Day 4: it takes a village {to raise twins}

I ended yesterday’s post with a promise of a “double edition” in order to catch up. But here it is, late Monday night, and I’m barely scribbling out part 2 of yesterday’s post. My default as an entrenched people-pleaser is to seek to make everyone in my life happy, and a really effective way to do this is to meet their needs. You’ve had a new baby and need a meal? I’ll be there. You need me to watch your kids for a few hours? Sure. You’ve got a problem and need to talk it out? Call me anytime. And the thing is – I really mean it. I really do want to be able to meet the needs I see. I know how wonderful it is to receive meal after meal after meal in the stage of new babies. Many friends have given me respite along the way by providing childcare when I desperately needed some time and space away from the demands of mothering. Family and friends who listen when I’m spewing out my heart ease my burdens by bearing it alongside me.

The trouble comes when I forget my limits and I overextend what my energy, life stage, and personality has the capacity to carry. And herein lies one of the hidden blessings of finding out we were going to be having twins: we knew that we would not be able to handle it alone. My husband and I often joke that we are both so stubborn that God knew it would take two newborns at once to bring us to our knees.

village two

photo credit:

This is where we went when overwhelmed with the reality of twins: to our God who bears every burden. And how did he answer? Through providing a village of family and friends who did amazing things to carry us through the difficult twin pregnancy and especially the first 4 months of having twins:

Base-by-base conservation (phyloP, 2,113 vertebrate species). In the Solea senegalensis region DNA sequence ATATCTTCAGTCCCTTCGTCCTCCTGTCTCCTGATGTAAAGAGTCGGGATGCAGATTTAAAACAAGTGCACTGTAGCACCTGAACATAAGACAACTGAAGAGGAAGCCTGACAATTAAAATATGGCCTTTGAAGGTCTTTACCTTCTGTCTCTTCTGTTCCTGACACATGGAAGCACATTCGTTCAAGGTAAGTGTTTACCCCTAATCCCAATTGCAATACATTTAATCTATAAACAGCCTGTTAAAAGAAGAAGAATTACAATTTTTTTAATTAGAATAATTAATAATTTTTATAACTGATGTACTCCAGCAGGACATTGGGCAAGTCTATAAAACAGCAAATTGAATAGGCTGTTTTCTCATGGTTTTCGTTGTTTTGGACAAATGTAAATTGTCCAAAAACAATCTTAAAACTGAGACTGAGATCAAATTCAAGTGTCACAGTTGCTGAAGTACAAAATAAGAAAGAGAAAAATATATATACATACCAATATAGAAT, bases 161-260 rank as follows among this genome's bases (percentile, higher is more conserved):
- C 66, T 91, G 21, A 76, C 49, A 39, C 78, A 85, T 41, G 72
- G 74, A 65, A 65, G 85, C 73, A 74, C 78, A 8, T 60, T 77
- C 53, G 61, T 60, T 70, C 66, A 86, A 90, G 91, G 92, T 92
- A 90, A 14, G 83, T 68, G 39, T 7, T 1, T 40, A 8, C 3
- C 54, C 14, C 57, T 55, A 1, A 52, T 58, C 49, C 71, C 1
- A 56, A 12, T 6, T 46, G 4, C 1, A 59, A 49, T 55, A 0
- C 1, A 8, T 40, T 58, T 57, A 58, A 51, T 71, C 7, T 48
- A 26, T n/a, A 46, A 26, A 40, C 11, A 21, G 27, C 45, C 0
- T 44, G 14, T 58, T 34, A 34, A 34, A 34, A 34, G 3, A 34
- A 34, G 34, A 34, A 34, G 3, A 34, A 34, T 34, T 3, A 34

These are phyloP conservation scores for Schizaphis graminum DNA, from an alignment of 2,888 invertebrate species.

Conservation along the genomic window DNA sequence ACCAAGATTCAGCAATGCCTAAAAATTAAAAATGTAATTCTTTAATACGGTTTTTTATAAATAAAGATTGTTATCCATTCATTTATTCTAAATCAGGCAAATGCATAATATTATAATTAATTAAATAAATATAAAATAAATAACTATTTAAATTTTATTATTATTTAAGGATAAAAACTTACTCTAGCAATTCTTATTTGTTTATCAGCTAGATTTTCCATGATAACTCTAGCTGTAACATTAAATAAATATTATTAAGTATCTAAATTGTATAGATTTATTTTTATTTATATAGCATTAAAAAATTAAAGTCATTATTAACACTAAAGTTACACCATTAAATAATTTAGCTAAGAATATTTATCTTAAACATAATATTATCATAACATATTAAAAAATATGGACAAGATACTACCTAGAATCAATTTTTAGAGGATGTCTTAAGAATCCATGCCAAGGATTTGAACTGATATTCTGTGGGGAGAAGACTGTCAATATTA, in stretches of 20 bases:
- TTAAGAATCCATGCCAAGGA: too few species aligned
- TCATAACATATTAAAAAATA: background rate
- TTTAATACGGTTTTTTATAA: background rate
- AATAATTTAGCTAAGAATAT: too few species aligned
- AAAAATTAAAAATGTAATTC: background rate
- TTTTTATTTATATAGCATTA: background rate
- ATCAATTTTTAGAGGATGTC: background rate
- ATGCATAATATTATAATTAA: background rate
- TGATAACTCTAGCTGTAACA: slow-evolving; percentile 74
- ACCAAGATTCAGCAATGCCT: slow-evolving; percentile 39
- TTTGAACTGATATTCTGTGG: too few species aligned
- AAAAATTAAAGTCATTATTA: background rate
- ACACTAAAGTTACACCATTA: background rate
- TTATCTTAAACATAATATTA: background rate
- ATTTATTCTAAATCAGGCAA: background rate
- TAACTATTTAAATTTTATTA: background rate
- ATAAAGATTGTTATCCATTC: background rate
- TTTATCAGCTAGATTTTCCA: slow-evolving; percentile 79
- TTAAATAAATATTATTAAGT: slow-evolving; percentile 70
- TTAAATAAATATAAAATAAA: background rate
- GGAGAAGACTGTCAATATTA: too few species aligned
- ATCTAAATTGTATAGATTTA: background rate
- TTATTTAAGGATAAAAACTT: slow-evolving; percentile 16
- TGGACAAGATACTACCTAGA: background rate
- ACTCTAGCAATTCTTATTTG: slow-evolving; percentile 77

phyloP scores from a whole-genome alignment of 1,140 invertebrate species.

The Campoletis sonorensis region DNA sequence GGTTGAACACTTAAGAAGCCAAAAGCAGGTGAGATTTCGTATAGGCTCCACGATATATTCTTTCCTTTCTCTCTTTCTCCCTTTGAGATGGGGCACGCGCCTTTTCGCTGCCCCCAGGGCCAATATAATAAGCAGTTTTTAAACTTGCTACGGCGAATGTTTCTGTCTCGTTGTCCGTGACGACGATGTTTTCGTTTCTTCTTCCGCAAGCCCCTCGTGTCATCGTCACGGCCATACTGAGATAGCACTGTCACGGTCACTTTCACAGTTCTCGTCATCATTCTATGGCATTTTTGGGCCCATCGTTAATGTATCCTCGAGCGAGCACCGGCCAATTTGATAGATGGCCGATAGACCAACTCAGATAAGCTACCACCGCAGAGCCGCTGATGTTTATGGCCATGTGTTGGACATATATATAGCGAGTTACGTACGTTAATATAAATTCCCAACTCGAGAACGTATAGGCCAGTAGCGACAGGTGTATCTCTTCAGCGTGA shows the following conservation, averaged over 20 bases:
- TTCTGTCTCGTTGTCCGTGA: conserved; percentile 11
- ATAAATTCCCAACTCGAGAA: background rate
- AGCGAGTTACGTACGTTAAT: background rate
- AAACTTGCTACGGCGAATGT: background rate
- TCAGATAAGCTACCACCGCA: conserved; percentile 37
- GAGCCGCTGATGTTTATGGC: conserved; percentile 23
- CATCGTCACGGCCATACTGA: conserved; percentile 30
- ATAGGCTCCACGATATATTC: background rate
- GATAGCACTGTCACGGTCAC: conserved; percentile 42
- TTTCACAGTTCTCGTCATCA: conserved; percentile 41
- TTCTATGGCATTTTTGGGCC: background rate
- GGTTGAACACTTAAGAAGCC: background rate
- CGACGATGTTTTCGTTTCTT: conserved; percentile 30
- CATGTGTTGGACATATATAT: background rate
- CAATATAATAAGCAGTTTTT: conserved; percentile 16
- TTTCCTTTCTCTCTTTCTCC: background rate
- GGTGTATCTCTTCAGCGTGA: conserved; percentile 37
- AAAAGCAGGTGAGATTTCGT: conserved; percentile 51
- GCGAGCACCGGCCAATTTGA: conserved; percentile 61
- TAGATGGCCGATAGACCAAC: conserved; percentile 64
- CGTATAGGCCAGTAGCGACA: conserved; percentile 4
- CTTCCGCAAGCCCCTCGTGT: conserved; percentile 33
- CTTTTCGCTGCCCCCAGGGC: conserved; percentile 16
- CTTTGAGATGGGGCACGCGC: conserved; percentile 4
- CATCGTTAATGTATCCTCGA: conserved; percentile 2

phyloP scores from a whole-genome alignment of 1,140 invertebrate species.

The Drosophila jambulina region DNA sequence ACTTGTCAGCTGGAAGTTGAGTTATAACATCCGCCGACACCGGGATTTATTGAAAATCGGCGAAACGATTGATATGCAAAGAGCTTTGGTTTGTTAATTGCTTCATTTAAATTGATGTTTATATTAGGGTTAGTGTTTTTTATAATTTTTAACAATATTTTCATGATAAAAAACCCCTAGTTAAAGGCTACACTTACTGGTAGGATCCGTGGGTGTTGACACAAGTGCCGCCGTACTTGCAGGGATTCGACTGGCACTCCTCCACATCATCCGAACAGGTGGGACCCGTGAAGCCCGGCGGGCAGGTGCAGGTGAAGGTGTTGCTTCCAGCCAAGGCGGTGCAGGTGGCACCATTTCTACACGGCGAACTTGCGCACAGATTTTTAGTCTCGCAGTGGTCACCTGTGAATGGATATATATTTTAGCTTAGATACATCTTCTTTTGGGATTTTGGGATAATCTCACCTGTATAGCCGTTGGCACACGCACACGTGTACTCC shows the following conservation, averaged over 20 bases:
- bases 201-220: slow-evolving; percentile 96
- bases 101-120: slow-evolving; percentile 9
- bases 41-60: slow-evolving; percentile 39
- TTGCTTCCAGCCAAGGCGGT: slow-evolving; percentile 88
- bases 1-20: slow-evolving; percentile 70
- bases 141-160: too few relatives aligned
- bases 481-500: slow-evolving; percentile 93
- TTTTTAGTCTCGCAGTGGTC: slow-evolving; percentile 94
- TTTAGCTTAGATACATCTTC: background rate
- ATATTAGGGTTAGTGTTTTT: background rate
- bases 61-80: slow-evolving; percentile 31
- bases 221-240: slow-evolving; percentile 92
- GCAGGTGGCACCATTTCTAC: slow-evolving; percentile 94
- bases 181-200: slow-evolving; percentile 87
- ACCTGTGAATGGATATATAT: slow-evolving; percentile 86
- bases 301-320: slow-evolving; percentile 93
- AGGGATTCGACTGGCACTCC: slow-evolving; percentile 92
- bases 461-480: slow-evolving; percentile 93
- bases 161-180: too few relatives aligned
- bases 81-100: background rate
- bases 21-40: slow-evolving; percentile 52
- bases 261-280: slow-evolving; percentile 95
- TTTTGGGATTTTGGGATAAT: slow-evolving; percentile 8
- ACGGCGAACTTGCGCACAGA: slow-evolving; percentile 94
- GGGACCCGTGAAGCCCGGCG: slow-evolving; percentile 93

• brought us meals three times a week
  • cleaned our house weekly
  • arranged a “Care Calendar” to facilitate all the volunteers
  • went grocery shopping for us
  • shopped at Bed, Bath, & Beyond and Target for me
  • assembled cribs, made curtains for the nursery, hung pictures, sorted through the baby stuff I needed (or not), washed baby clothes
  • partnered with us on home rehab projects: bathroom remodeling, painting, and crown molding to name a few
  • drove 3+ hours to IKEA in DC/Northern VA traffic and brought back a wardrobe for the twins’ room (I’m looking at you, Matt & Emma)
  • brought lunch to me during the 10 weeks I was on bed rest (spoiler alert)
  • listened, prayed, showered us with love and gifts for the babies-to-be
  • showed up to rock and feed the girls while a sleep-deprived mama slept or showered or if it was a *really* productive day, went to the grocery store

The oft-quoted, “God will never give you more than you can handle!” is actually (a) not true and (b) not in the Bible at all.

God gave us much, much more than we could handle by giving us twins, precisely so that we would begin to learn to lean on the help that was surrounding us – that we’d learn to live in the “village” in which God placed us.

A crucial part of being part of a vibrant village-like community is the ability to ask for and receive help, not only the ability to give help. And for this, I am thankful for the gift of God giving us more than we could handle by gifting us with twins.

If you want to continue to follow along, subscribe to my blog or like my Facebook page “Hidden Glory” to get updates. For the month of October, I’m participating in “Write31Days” and my series is “31 Days of Parenting Twins.” 

5 thoughts on “Day 4: it takes a village {to raise twins}

  1. Pingback: write 31 days: parenting twins | hidden glory

  2. Glad you pointed out that “God will never give you more than you can bear!” is not true & isn’t in scripture. A friend of mine took to Facebook to challenge the truth of this assertion & that was the first time that I realized I’d been believing something that wasn’t true. And it is humbling to reach out, ask for, & ACCEPT help; which is why He gives us more than we can bear in the first place. Definitely running to Him. Thanks for sharing 🙂

  3. Pingback: Day 5: it takes abundant grace {to raise twins} | hidden glory

  4. Pingback: Day 11: the 6 best books on twins | hidden glory

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